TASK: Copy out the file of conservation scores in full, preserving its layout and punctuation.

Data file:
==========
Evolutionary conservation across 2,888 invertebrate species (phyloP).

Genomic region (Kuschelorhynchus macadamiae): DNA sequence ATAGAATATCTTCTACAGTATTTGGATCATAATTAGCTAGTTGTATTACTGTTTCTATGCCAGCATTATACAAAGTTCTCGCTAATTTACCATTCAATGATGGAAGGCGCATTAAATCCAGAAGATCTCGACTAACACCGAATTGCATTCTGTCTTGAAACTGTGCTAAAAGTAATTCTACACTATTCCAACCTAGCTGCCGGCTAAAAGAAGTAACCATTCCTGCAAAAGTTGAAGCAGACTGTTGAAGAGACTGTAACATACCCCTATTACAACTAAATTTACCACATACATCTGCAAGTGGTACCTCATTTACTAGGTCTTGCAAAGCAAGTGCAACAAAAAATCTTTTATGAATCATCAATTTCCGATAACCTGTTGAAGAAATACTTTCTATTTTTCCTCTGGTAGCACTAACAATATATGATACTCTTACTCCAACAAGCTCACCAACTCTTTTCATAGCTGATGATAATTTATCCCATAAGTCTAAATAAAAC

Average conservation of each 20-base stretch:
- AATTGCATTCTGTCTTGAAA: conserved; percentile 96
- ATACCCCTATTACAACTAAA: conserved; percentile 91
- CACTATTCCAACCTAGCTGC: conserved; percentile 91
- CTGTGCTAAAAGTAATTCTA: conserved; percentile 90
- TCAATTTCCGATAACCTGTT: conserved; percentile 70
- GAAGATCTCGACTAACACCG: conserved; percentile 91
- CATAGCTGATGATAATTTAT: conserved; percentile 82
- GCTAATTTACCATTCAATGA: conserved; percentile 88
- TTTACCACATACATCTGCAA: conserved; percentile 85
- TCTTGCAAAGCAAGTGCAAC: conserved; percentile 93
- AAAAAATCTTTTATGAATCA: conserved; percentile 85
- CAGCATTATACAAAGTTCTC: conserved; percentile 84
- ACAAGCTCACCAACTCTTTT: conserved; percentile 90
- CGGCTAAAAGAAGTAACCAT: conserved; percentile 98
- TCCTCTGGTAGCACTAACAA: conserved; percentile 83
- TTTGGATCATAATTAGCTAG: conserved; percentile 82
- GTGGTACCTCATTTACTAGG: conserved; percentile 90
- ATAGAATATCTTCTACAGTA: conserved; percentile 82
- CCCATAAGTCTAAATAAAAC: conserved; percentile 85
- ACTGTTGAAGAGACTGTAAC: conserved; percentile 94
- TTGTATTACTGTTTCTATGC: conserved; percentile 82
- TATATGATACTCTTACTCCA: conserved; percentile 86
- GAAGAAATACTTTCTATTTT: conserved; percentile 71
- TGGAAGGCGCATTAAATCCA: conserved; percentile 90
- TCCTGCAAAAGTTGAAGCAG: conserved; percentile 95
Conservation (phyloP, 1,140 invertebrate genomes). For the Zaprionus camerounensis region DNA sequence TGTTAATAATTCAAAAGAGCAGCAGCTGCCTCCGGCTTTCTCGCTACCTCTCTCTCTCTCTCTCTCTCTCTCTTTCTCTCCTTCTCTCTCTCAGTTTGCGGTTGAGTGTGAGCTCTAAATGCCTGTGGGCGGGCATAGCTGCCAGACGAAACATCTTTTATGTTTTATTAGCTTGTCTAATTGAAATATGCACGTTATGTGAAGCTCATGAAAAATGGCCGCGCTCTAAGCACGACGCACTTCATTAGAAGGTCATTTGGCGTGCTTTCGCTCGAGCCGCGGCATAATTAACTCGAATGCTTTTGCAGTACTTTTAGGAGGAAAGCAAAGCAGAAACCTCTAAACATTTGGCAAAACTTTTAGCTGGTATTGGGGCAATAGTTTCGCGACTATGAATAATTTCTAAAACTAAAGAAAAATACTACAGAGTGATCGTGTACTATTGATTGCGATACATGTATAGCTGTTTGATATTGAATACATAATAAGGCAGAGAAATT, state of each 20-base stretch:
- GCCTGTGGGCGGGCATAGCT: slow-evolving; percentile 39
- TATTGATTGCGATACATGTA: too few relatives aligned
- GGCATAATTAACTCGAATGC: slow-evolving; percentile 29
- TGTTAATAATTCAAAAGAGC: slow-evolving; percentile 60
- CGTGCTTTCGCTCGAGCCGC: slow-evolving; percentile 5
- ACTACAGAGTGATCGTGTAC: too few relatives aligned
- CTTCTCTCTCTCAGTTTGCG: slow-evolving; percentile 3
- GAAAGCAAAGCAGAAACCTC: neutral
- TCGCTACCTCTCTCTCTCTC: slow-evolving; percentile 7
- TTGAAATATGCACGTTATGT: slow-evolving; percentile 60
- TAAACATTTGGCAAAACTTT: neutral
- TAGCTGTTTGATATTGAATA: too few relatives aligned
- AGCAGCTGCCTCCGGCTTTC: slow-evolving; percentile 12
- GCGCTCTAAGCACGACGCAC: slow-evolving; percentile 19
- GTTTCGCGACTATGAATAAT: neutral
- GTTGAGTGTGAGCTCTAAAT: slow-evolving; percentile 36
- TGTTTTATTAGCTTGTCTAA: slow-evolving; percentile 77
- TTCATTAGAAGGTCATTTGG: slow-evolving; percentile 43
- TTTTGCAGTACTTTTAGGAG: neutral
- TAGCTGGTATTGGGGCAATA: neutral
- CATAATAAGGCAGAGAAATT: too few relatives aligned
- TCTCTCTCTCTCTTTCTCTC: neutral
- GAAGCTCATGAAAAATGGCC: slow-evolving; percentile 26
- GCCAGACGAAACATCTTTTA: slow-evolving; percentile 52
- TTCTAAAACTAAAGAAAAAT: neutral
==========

Evolutionary conservation across 2,888 invertebrate species (phyloP).

Genomic region (Kuschelorhynchus macadamiae): DNA sequence ATAGAATATCTTCTACAGTATTTGGATCATAATTAGCTAGTTGTATTACTGTTTCTATGCCAGCATTATACAAAGTTCTCGCTAATTTACCATTCAATGATGGAAGGCGCATTAAATCCAGAAGATCTCGACTAACACCGAATTGCATTCTGTCTTGAAACTGTGCTAAAAGTAATTCTACACTATTCCAACCTAGCTGCCGGCTAAAAGAAGTAACCATTCCTGCAAAAGTTGAAGCAGACTGTTGAAGAGACTGTAACATACCCCTATTACAACTAAATTTACCACATACATCTGCAAGTGGTACCTCATTTACTAGGTCTTGCAAAGCAAGTGCAACAAAAAATCTTTTATGAATCATCAATTTCCGATAACCTGTTGAAGAAATACTTTCTATTTTTCCTCTGGTAGCACTAACAATATATGATACTCTTACTCCAACAAGCTCACCAACTCTTTTCATAGCTGATGATAATTTATCCCATAAGTCTAAATAAAAC

Average conservation of each 20-base stretch:
- AATTGCATTCTGTCTTGAAA: conserved; percentile 96
- ATACCCCTATTACAACTAAA: conserved; percentile 91
- CACTATTCCAACCTAGCTGC: conserved; percentile 91
- CTGTGCTAAAAGTAATTCTA: conserved; percentile 90
- TCAATTTCCGATAACCTGTT: conserved; percentile 70
- GAAGATCTCGACTAACACCG: conserved; percentile 91
- CATAGCTGATGATAATTTAT: conserved; percentile 82
- GCTAATTTACCATTCAATGA: conserved; percentile 88
- TTTACCACATACATCTGCAA: conserved; percentile 85
- TCTTGCAAAGCAAGTGCAAC: conserved; percentile 93
- AAAAAATCTTTTATGAATCA: conserved; percentile 85
- CAGCATTATACAAAGTTCTC: conserved; percentile 84
- ACAAGCTCACCAACTCTTTT: conserved; percentile 90
- CGGCTAAAAGAAGTAACCAT: conserved; percentile 98
- TCCTCTGGTAGCACTAACAA: conserved; percentile 83
- TTTGGATCATAATTAGCTAG: conserved; percentile 82
- GTGGTACCTCATTTACTAGG: conserved; percentile 90
- ATAGAATATCTTCTACAGTA: conserved; percentile 82
- CCCATAAGTCTAAATAAAAC: conserved; percentile 85
- ACTGTTGAAGAGACTGTAAC: conserved; percentile 94
- TTGTATTACTGTTTCTATGC: conserved; percentile 82
- TATATGATACTCTTACTCCA: conserved; percentile 86
- GAAGAAATACTTTCTATTTT: conserved; percentile 71
- TGGAAGGCGCATTAAATCCA: conserved; percentile 90
- TCCTGCAAAAGTTGAAGCAG: conserved; percentile 95
Conservation (phyloP, 1,140 invertebrate genomes). For the Zaprionus camerounensis region DNA sequence TGTTAATAATTCAAAAGAGCAGCAGCTGCCTCCGGCTTTCTCGCTACCTCTCTCTCTCTCTCTCTCTCTCTCTTTCTCTCCTTCTCTCTCTCAGTTTGCGGTTGAGTGTGAGCTCTAAATGCCTGTGGGCGGGCATAGCTGCCAGACGAAACATCTTTTATGTTTTATTAGCTTGTCTAATTGAAATATGCACGTTATGTGAAGCTCATGAAAAATGGCCGCGCTCTAAGCACGACGCACTTCATTAGAAGGTCATTTGGCGTGCTTTCGCTCGAGCCGCGGCATAATTAACTCGAATGCTTTTGCAGTACTTTTAGGAGGAAAGCAAAGCAGAAACCTCTAAACATTTGGCAAAACTTTTAGCTGGTATTGGGGCAATAGTTTCGCGACTATGAATAATTTCTAAAACTAAAGAAAAATACTACAGAGTGATCGTGTACTATTGATTGCGATACATGTATAGCTGTTTGATATTGAATACATAATAAGGCAGAGAAATT, state of each 20-base stretch:
- GCCTGTGGGCGGGCATAGCT: slow-evolving; percentile 39
- TATTGATTGCGATACATGTA: too few relatives aligned
- GGCATAATTAACTCGAATGC: slow-evolving; percentile 29
- TGTTAATAATTCAAAAGAGC: slow-evolving; percentile 60
- CGTGCTTTCGCTCGAGCCGC: slow-evolving; percentile 5
- ACTACAGAGTGATCGTGTAC: too few relatives aligned
- CTTCTCTCTCTCAGTTTGCG: slow-evolving; percentile 3
- GAAAGCAAAGCAGAAACCTC: neutral
- TCGCTACCTCTCTCTCTCTC: slow-evolving; percentile 7
- TTGAAATATGCACGTTATGT: slow-evolving; percentile 60
- TAAACATTTGGCAAAACTTT: neutral
- TAGCTGTTTGATATTGAATA: too few relatives aligned
- AGCAGCTGCCTCCGGCTTTC: slow-evolving; percentile 12
- GCGCTCTAAGCACGACGCAC: slow-evolving; percentile 19
- GTTTCGCGACTATGAATAAT: neutral
- GTTGAGTGTGAGCTCTAAAT: slow-evolving; percentile 36
- TGTTTTATTAGCTTGTCTAA: slow-evolving; percentile 77
- TTCATTAGAAGGTCATTTGG: slow-evolving; percentile 43
- TTTTGCAGTACTTTTAGGAG: neutral
- TAGCTGGTATTGGGGCAATA: neutral
- CATAATAAGGCAGAGAAATT: too few relatives aligned
- TCTCTCTCTCTCTTTCTCTC: neutral
- GAAGCTCATGAAAAATGGCC: slow-evolving; percentile 26
- GCCAGACGAAACATCTTTTA: slow-evolving; percentile 52
- TTCTAAAACTAAAGAAAAAT: neutral